What HT do you carry backcountry/adventuring?

#1
The title pretty much states it all. I'm just curious what people are using and are happy with.

I now have a Tera TR-590 as well as a Yaesu VX-7R. While I have not done a full comparison yet, I'm noticing that the Tera does a MUCH better job receiving the NOAA weather frequencies. The Tera is definitely not as well built as the Yaesu and was something that I was going to consider as my 2nd string radio, but the Tera will bring in a perfectly clear NOAA signal while the Yaesu sitting next to it is silent. While I understand that this shouldn't be the only measure of an amateur radio, and Yaesu gives a disclaimer on what bands they guarantee the radio will perform on (the WX freqs. are not included), getting an update on changing weather is something that is fairly important to me. I was surprised by this difference in receiving performance considering the Yaesu has a dedicated memory bank and shortcut keys for the NOAA weather stations that seem to be part of the firmware.

After poking around a little, it seems that Kenwoods may do NOAA frequencies better than Yaesu in general, not sure about Icom. This has me questioning if I should consider swapping the Yaesu for something different that suits my needs better. I have never loved the VX-7R menus and the finicky programming connection.

And before anyone makes the comment - no, I'm not going to carry any type of dedicated WX radio if the solution is simply a different/better HT. This is something that will be going into a backpack and hauled up the side of a mountain, so ounces count.

Thanks!
 
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#3
I've got a VX-7R, never really found it lacking for receiving NOAA. Are you using the stock antenna they included?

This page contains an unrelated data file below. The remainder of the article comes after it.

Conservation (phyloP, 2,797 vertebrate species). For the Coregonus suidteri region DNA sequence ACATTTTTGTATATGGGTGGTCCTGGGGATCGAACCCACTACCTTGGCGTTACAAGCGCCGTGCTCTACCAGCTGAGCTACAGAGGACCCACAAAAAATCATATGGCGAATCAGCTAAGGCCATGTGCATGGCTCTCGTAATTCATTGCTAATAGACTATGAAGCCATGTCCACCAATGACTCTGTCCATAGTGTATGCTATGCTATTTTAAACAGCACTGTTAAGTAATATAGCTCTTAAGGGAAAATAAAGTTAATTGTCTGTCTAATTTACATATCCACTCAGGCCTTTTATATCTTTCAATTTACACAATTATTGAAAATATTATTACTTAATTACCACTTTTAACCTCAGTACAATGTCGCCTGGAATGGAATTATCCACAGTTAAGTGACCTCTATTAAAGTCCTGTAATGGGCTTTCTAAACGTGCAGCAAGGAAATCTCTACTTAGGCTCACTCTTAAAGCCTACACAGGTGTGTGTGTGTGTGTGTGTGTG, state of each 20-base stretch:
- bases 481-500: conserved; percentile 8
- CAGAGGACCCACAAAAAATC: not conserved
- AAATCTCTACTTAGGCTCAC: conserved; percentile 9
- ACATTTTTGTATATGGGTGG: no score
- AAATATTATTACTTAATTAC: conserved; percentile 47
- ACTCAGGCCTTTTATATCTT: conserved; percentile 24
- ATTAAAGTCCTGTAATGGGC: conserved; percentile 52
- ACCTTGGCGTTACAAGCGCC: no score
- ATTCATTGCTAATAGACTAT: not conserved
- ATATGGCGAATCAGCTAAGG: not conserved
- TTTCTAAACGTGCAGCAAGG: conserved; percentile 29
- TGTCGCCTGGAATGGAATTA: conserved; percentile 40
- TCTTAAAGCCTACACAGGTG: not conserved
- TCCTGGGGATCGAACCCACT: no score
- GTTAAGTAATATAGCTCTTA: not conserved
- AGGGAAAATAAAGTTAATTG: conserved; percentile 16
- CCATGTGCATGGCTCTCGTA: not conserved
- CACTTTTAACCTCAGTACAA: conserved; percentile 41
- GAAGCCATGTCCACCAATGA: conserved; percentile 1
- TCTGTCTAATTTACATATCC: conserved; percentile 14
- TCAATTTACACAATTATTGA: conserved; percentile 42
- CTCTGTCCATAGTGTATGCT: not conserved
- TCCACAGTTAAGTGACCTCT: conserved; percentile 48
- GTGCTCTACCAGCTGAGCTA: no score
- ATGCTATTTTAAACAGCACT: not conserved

The VX-7R is using the factory rubber duck AND a telescopic Smiley Tri-Band antenna with a SMA-to-BNC adapter. The Tera is using the factory rubber duck. I notice that the Tera antenna has a wider range in the 2M band. Is this a matter of trying a different antenna, like one of these "commercial" specific options tuned to 160 or 165 MHz?

I have a BNC adapter coming for the Tera radio so I can do an apples-to-apples comparison with the Smiley antenna on both radios.
 
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#4
Those long telescopic antennas are murder on BNC and those small SMA connectors. While yes you may notice some increased signal strength it comes with a cost to eventually strain damage to the connectors.

I carry an old solid metal cased Yaesu FT-530. Some of the older hams will recognize this tank. Yes it is bigger than radios today and heavier but I don't think you will find a more rugged radio. Mine has taken a fall from 30 feet up a firetower, hit two steps on the way down, landed face down in the mud, wiped it off and still works just like new.

Now question for those of you that have the off brand radios that can generally be programmed with any VHF or UHF frequency using CHIRP. Have you managed to set up FRS and GMRS frequencies?
 
#5
When I go backcountry skiing (winter) or hiking (summer) I take my Baofeng, as I don't care if it gets wet and / or destroyed. I have a mobile Icom mounted in the Jeep. The Icom is a lot nicer.
 
#6
The VX7, VX8 and FT1 series radios are popular with the SOTA crowd due to size and weight. All are made by Yaesu and the main differences are the bands and modes you might want to use.
 
#8
I'm a big fan of Kenwood's mobiles, and the TH-D74A looks like an amazing HT, but for my purposes I decided to go with a Yaesu VX-8DR with the external speaker/mic and GPS receiver, I like the size and ruggedness of the Yaesu, although it lacks the features of similarly priced modern HT's. One thing to consider, it is not very easy to remember how to use in the field.